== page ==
Vietnam’s Younger Generation & the Future

Vietnam is a “young” country.  You can see it everywhere you look and in the statistics (median age:  27.4).   It’s what economists refer to as a “demographic dividend,” which Vietnam is hoping to take advantage of.   

I recently spent a couple of mornings and afternoons conducting Skype interviews with young people, high school and university students, from Hanoi, Haiphong Danang and HCMC, who had applied to work as student volunteers for an upcoming StudyUSA Community College Fair series organized by my company, Capstone Vietnam. 

The main purpose of these “interviews,” actually more like brief chats, was to determine their English proficiency and how they might be able to contribute to our events.  Keep in mind that these students had already been pre-screened by our volunteer coordinators in each city.  We got to hear about their studies, interests, career plans, hobbies, volunteer activities, work experience and plans for further study, including overseas.  One even sang a song (!). 

What I remember is how good so many were in English and how difficult the selection decision was in some cases.  In addition to spoken English skills, we also took into account their enthusiasm about and interest in our work.  I came away with very positive impressions of this cross-section of young people – their intelligence, work ethic, energy, ambition, desire to gain valuable practical experience and to make new friends.  The end result is an outstanding team of student volunteers in four cities in northern, central and southern Vietnam.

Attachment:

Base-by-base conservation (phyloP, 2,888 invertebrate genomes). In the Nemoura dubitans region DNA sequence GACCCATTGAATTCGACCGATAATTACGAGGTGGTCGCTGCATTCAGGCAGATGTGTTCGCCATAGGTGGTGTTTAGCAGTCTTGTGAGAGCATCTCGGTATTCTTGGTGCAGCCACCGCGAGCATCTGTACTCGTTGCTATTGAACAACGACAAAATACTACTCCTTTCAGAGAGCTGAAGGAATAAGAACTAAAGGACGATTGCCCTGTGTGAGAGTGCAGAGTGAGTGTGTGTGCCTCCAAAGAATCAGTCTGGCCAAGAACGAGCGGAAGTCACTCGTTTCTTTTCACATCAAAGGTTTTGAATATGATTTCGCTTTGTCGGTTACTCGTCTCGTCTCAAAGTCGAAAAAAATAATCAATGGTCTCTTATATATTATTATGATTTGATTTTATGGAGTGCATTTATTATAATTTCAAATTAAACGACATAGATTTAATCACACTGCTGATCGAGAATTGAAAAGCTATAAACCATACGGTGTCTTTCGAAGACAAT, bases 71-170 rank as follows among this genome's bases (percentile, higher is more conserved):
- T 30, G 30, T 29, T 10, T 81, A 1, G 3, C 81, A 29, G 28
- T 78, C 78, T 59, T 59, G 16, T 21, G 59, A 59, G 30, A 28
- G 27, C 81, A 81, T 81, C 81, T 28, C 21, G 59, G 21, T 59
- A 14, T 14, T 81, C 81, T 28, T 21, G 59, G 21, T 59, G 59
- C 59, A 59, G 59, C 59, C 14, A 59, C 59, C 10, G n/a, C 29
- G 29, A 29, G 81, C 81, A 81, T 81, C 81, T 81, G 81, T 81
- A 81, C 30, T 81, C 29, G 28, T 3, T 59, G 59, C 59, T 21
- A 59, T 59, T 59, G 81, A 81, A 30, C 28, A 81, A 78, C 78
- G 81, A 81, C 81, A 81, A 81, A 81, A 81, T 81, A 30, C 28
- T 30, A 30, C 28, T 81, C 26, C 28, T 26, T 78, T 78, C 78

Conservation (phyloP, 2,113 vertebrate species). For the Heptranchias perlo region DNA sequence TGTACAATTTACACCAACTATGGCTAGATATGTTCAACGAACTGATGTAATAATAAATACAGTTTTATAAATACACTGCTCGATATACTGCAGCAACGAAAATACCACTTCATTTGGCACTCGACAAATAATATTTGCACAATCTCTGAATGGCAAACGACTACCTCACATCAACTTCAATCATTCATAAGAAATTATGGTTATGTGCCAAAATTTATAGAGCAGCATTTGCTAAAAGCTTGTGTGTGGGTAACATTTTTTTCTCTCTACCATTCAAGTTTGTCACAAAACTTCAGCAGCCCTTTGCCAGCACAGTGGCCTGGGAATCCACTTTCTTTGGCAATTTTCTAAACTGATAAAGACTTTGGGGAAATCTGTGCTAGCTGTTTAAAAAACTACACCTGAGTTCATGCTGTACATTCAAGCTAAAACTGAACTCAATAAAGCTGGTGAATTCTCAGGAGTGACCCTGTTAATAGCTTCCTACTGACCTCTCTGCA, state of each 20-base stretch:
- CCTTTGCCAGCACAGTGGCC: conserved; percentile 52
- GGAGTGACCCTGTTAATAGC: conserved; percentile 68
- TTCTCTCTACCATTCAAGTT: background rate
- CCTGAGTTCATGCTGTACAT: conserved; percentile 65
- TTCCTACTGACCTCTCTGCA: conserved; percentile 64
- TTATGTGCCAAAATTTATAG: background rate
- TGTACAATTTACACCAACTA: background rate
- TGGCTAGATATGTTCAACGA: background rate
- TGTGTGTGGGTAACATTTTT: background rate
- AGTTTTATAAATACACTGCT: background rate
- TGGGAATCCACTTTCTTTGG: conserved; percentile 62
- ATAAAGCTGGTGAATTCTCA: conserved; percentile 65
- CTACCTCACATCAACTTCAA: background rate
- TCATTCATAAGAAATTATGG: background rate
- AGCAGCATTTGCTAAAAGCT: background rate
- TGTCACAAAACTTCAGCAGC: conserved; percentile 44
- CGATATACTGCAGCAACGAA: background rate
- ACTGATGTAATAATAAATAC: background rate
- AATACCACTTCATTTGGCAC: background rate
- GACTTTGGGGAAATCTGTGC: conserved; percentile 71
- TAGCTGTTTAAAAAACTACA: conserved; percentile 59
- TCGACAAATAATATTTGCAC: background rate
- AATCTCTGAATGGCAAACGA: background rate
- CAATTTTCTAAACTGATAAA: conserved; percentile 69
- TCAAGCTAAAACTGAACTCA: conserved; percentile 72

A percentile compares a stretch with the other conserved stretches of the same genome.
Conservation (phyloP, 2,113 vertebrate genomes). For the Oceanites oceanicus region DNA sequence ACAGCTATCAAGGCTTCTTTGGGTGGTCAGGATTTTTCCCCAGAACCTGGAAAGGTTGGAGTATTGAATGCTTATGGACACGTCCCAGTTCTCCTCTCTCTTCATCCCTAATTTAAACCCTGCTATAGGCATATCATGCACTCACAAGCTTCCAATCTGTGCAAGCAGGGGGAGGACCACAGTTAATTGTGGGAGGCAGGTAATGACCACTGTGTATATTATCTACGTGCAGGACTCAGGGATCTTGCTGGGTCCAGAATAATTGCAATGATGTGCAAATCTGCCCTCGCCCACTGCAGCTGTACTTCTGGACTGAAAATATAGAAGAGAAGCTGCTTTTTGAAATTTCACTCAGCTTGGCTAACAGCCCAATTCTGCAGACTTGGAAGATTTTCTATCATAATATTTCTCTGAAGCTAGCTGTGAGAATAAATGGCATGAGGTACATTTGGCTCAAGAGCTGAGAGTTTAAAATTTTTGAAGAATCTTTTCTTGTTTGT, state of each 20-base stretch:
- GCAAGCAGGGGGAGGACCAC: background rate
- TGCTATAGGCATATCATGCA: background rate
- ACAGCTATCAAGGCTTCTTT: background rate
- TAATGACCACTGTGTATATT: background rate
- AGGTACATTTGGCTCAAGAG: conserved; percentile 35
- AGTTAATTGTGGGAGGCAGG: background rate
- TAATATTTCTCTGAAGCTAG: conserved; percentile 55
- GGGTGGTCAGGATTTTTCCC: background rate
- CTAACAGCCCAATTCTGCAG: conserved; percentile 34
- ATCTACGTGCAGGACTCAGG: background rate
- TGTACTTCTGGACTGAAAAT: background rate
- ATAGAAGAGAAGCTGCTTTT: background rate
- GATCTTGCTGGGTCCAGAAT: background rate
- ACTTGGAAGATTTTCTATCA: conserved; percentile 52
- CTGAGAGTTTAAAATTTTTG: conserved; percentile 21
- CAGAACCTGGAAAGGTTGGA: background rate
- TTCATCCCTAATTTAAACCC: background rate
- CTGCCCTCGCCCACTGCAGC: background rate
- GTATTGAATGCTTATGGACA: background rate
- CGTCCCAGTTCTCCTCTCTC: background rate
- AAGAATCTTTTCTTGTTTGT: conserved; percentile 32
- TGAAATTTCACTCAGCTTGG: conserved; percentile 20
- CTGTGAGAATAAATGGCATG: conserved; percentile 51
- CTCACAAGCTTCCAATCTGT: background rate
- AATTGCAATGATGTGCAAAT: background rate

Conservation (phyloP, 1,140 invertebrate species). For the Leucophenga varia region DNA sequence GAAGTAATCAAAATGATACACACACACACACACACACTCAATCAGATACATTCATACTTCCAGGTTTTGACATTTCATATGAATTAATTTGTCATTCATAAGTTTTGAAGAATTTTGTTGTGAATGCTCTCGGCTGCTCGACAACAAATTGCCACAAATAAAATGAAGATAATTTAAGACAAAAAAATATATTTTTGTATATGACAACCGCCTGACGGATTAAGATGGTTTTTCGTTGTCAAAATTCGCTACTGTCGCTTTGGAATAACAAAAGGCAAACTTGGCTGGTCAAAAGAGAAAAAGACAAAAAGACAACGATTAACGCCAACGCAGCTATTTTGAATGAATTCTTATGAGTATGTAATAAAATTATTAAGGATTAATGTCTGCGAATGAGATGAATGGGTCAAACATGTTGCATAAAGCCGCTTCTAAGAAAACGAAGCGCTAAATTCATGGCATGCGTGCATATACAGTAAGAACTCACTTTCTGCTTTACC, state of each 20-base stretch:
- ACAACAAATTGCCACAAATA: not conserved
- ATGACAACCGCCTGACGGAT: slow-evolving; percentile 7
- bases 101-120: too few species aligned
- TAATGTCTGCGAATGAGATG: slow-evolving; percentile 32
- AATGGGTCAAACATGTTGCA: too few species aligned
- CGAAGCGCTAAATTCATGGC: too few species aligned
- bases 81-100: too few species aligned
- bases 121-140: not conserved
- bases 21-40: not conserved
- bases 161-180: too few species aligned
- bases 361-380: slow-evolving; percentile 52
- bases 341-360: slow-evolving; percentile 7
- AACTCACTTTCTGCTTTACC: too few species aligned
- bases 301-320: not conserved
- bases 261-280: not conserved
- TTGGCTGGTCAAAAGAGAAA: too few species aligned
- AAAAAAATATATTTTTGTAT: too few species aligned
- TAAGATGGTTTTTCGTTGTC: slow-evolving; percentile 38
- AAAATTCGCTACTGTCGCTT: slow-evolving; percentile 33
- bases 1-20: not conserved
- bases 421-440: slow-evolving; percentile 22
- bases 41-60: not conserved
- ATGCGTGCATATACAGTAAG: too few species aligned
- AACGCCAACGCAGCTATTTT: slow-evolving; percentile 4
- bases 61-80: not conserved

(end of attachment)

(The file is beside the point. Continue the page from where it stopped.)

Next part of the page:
This is, of course, about much more than the popularity of English in Vietnam or the burning desire of many young people here to broaden their intellectual and experiential horizons.  It’s about the power of the Internet to connect people through technology that allows us to communicate synchronously and asynchronously.  It’s also about the proliferation of online communities and social media sites such as Facebook, which is the 7th most popular website here. 

These exhilarating interactions reaffirm my overall optimism about Vietnam and its future. 


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